Fratricidal conflict was similarly understood by both the Greeks and Jews of antiquity as another permanent feature of human existence.

The Oresteia, a trilogy of plays by Aeschylus, explores the ramifying familial and political consequences of a vicious quarrel over the kingship of Mycenae between Atreus, the father of Agamemnon and Menelaus, and Atreus’s brother Thyestes. In Agamemnon’s household, the twisted family dynamic leads to regicide. Left alone in Mycenae during the decade Agamemnon is at Troy, his wife Clytemnestra yields to the seductions of Thyestes’ son Aegisthus, who conspires with her to murder her husband on his return.

The Bible, too, teaches that fratricidal violence spills over from the family into larger communities. Little wonder that the millennium-and-a-half between the expulsion from Eden and the Flood is a time of rising chaos.

It is also a period in which women loom larger than men. Cain, condemned to a second exile—God tells him that “If you till the soil, it will no longer give you its strength. A restless wanderer shall you be on the earth”—founds a city and generates a line of artisans, including the first cattle-herder, musician, and smith, who “forged every tool made of copper and iron.” These skilled men are sons of Cain’s descendant Lamech, six generations removed from Adam. The connection between technical knowledge and arrogance, here merely implied, will later be made explicit in the brickmakers and builders of Babel.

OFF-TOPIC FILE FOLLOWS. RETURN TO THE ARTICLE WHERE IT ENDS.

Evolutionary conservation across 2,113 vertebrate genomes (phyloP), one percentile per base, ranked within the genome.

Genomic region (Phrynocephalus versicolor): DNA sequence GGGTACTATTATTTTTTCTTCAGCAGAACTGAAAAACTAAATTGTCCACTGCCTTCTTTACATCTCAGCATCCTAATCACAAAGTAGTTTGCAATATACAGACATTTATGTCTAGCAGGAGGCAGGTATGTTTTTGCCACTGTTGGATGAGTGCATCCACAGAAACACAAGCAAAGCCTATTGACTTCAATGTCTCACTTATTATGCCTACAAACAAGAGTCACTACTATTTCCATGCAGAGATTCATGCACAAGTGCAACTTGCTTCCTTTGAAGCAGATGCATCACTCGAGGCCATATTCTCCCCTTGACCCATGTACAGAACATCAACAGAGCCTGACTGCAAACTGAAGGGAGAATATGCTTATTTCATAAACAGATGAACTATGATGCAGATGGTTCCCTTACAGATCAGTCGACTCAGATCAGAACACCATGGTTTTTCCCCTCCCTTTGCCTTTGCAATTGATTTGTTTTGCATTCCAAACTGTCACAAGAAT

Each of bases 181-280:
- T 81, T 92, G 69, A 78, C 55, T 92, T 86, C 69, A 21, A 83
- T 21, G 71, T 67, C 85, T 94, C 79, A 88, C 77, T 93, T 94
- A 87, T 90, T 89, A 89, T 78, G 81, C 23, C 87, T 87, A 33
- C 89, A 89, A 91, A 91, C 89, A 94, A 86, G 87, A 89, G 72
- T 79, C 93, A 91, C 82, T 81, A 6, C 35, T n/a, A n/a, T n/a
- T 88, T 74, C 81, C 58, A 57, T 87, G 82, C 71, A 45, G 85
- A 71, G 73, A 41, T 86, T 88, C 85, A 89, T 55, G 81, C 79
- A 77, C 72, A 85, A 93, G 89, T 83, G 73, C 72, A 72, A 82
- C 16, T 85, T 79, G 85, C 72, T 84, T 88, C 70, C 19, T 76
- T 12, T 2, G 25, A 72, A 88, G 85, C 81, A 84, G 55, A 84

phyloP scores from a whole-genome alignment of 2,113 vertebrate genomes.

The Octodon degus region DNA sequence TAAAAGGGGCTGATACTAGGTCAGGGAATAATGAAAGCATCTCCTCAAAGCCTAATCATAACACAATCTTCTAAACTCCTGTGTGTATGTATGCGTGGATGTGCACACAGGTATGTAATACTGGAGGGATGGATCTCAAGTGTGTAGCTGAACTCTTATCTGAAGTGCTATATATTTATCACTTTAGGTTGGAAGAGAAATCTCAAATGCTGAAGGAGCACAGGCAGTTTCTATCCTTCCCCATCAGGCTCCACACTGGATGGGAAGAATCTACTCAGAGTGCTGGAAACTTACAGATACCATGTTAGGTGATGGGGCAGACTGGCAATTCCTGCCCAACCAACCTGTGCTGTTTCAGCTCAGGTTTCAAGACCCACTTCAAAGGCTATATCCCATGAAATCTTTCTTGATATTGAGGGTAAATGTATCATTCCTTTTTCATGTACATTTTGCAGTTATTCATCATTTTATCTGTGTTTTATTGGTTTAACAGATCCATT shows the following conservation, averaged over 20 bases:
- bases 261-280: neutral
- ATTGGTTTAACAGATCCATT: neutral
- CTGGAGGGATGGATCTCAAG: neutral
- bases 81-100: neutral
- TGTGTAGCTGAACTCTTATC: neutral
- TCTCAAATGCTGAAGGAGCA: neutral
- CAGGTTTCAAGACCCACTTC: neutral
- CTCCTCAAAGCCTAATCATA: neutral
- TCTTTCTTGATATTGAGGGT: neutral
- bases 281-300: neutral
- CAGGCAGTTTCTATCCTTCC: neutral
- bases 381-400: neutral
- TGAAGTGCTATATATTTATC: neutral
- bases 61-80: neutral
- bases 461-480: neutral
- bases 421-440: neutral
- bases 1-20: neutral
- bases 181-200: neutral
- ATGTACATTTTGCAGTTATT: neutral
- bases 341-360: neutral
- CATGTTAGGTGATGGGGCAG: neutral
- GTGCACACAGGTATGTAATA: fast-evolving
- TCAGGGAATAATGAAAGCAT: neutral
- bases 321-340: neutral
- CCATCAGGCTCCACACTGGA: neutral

As for Lamech himself, who shockingly boasts of killing a man and a boy, he addresses his triumphal song to his wives; it is not other men but they whom he seeks to impress: “Adah and Zillah, O hearken my voice,/ You wives of Lamech, give ear to my speech.” His public displays of violent aggression offer an ugly and pathetic twist on the frustrated idea of male rule within the family.

Finally, Eve’s vaunting claim to have gotten a man with God is distantly echoed in Genesis 6: “And it happened as humankind began to multiply over the earth and daughters were born to them, that the sons of God saw that the daughters of man were comely, and they took themselves wives howsoever they chose.” The offspring of these unions are the Nephilim: semidivine “heroes of yore” and “men of renown” like those whom Homer celebrates. Immediately after they are introduced, God sees that “the evil of the human creature was great on the earth”—so much so that it had corrupted the ways of “all flesh” and the earth itself.

From the time that God decides to release the primeval waters until the building of the Tower of Babel, the primary focus will shift abruptly from women to men. The narrative will center on Noah and his descendants, and we will never learn the name of Noah’s wife.

 

A violation of divine prerogatives comparable to that regarding the tree of knowledge can be found in the Theogony’s own account of the origin of woman.

While the biblical God gives good things freely to human beings, the gods of Greek myth are grudging. After the philanthropic immortal Prometheus deceptively contrives to keep for human beings the choicest parts of the sacrifices meant for Zeus, the latter withholds fire from him. And when Prometheus once again comes to the aid of mankind by stealing fire for them, he is pinned to a cliff with a shaft through his midriff.

Zeus perhaps intuits that control of fire is the essential precondition for the development of the arts and sciences, by means of which, in our own technological age, mankind has strongly endeavored to make itself, in Freud’s apt phrase, into a “prosthetic God.” In Hesiod’s myth, Zeus pays mankind back with a creation kneaded from clay and decked out to be irresistible: woman, a cursed “drone” for whom man the worker-bee must labor all the days of his life.